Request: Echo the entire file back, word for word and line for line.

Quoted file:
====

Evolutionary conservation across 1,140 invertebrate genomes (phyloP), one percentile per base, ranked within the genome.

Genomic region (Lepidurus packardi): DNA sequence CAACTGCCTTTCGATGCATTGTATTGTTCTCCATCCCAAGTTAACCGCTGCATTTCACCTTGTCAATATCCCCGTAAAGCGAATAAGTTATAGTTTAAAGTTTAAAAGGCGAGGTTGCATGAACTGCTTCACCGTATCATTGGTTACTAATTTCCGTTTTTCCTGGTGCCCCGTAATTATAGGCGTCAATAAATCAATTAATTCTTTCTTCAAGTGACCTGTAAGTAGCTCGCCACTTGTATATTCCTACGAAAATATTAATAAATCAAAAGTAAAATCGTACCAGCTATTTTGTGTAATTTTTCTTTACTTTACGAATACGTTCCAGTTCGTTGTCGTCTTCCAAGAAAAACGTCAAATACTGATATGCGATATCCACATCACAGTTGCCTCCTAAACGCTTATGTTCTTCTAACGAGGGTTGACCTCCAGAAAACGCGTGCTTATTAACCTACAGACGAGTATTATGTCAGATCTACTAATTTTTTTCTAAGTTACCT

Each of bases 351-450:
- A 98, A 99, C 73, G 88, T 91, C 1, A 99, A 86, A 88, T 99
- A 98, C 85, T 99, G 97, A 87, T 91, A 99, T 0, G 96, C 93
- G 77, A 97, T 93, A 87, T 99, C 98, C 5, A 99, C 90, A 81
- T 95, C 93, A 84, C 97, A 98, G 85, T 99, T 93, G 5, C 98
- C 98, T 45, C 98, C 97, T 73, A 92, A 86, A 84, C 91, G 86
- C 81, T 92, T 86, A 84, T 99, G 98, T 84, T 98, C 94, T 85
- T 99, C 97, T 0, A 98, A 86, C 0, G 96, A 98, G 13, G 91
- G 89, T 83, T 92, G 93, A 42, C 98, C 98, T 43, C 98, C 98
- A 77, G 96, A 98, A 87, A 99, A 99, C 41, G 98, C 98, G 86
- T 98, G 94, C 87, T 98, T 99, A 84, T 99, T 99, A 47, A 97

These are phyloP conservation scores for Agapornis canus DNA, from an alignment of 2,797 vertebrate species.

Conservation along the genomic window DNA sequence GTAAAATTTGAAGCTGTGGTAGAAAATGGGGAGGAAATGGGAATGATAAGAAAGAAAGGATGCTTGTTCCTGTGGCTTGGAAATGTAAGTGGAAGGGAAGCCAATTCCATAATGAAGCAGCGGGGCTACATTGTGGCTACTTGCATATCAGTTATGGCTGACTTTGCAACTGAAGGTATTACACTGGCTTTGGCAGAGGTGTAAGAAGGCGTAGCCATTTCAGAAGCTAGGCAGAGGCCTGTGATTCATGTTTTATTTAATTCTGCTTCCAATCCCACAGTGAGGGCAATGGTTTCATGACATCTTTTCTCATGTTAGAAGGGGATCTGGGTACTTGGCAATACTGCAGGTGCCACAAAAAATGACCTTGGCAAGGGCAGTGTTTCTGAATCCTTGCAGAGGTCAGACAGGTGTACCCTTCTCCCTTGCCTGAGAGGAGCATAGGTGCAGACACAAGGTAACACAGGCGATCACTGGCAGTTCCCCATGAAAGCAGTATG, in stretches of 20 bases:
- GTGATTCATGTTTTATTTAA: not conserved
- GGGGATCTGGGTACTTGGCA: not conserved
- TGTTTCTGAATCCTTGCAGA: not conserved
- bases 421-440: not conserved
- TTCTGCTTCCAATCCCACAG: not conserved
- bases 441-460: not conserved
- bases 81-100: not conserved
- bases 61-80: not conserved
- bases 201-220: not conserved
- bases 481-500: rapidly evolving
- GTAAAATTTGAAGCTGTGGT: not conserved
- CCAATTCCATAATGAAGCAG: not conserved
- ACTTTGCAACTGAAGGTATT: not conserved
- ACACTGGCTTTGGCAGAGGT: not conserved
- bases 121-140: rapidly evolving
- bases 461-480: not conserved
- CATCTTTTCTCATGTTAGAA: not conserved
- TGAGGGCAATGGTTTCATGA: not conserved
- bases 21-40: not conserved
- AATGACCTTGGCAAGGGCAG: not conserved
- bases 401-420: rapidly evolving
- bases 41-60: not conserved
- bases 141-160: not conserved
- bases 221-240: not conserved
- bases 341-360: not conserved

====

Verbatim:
Evolutionary conservation across 1,140 invertebrate genomes (phyloP), one percentile per base, ranked within the genome.

Genomic region (Lepidurus packardi): DNA sequence CAACTGCCTTTCGATGCATTGTATTGTTCTCCATCCCAAGTTAACCGCTGCATTTCACCTTGTCAATATCCCCGTAAAGCGAATAAGTTATAGTTTAAAGTTTAAAAGGCGAGGTTGCATGAACTGCTTCACCGTATCATTGGTTACTAATTTCCGTTTTTCCTGGTGCCCCGTAATTATAGGCGTCAATAAATCAATTAATTCTTTCTTCAAGTGACCTGTAAGTAGCTCGCCACTTGTATATTCCTACGAAAATATTAATAAATCAAAAGTAAAATCGTACCAGCTATTTTGTGTAATTTTTCTTTACTTTACGAATACGTTCCAGTTCGTTGTCGTCTTCCAAGAAAAACGTCAAATACTGATATGCGATATCCACATCACAGTTGCCTCCTAAACGCTTATGTTCTTCTAACGAGGGTTGACCTCCAGAAAACGCGTGCTTATTAACCTACAGACGAGTATTATGTCAGATCTACTAATTTTTTTCTAAGTTACCT

Each of bases 351-450:
- A 98, A 99, C 73, G 88, T 91, C 1, A 99, A 86, A 88, T 99
- A 98, C 85, T 99, G 97, A 87, T 91, A 99, T 0, G 96, C 93
- G 77, A 97, T 93, A 87, T 99, C 98, C 5, A 99, C 90, A 81
- T 95, C 93, A 84, C 97, A 98, G 85, T 99, T 93, G 5, C 98
- C 98, T 45, C 98, C 97, T 73, A 92, A 86, A 84, C 91, G 86
- C 81, T 92, T 86, A 84, T 99, G 98, T 84, T 98, C 94, T 85
- T 99, C 97, T 0, A 98, A 86, C 0, G 96, A 98, G 13, G 91
- G 89, T 83, T 92, G 93, A 42, C 98, C 98, T 43, C 98, C 98
- A 77, G 96, A 98, A 87, A 99, A 99, C 41, G 98, C 98, G 86
- T 98, G 94, C 87, T 98, T 99, A 84, T 99, T 99, A 47, A 97

These are phyloP conservation scores for Agapornis canus DNA, from an alignment of 2,797 vertebrate species.

Conservation along the genomic window DNA sequence GTAAAATTTGAAGCTGTGGTAGAAAATGGGGAGGAAATGGGAATGATAAGAAAGAAAGGATGCTTGTTCCTGTGGCTTGGAAATGTAAGTGGAAGGGAAGCCAATTCCATAATGAAGCAGCGGGGCTACATTGTGGCTACTTGCATATCAGTTATGGCTGACTTTGCAACTGAAGGTATTACACTGGCTTTGGCAGAGGTGTAAGAAGGCGTAGCCATTTCAGAAGCTAGGCAGAGGCCTGTGATTCATGTTTTATTTAATTCTGCTTCCAATCCCACAGTGAGGGCAATGGTTTCATGACATCTTTTCTCATGTTAGAAGGGGATCTGGGTACTTGGCAATACTGCAGGTGCCACAAAAAATGACCTTGGCAAGGGCAGTGTTTCTGAATCCTTGCAGAGGTCAGACAGGTGTACCCTTCTCCCTTGCCTGAGAGGAGCATAGGTGCAGACACAAGGTAACACAGGCGATCACTGGCAGTTCCCCATGAAAGCAGTATG, in stretches of 20 bases:
- GTGATTCATGTTTTATTTAA: not conserved
- GGGGATCTGGGTACTTGGCA: not conserved
- TGTTTCTGAATCCTTGCAGA: not conserved
- bases 421-440: not conserved
- TTCTGCTTCCAATCCCACAG: not conserved
- bases 441-460: not conserved
- bases 81-100: not conserved
- bases 61-80: not conserved
- bases 201-220: not conserved
- bases 481-500: rapidly evolving
- GTAAAATTTGAAGCTGTGGT: not conserved
- CCAATTCCATAATGAAGCAG: not conserved
- ACTTTGCAACTGAAGGTATT: not conserved
- ACACTGGCTTTGGCAGAGGT: not conserved
- bases 121-140: rapidly evolving
- bases 461-480: not conserved
- CATCTTTTCTCATGTTAGAA: not conserved
- TGAGGGCAATGGTTTCATGA: not conserved
- bases 21-40: not conserved
- AATGACCTTGGCAAGGGCAG: not conserved
- bases 401-420: rapidly evolving
- bases 41-60: not conserved
- bases 141-160: not conserved
- bases 221-240: not conserved
- bases 341-360: not conserved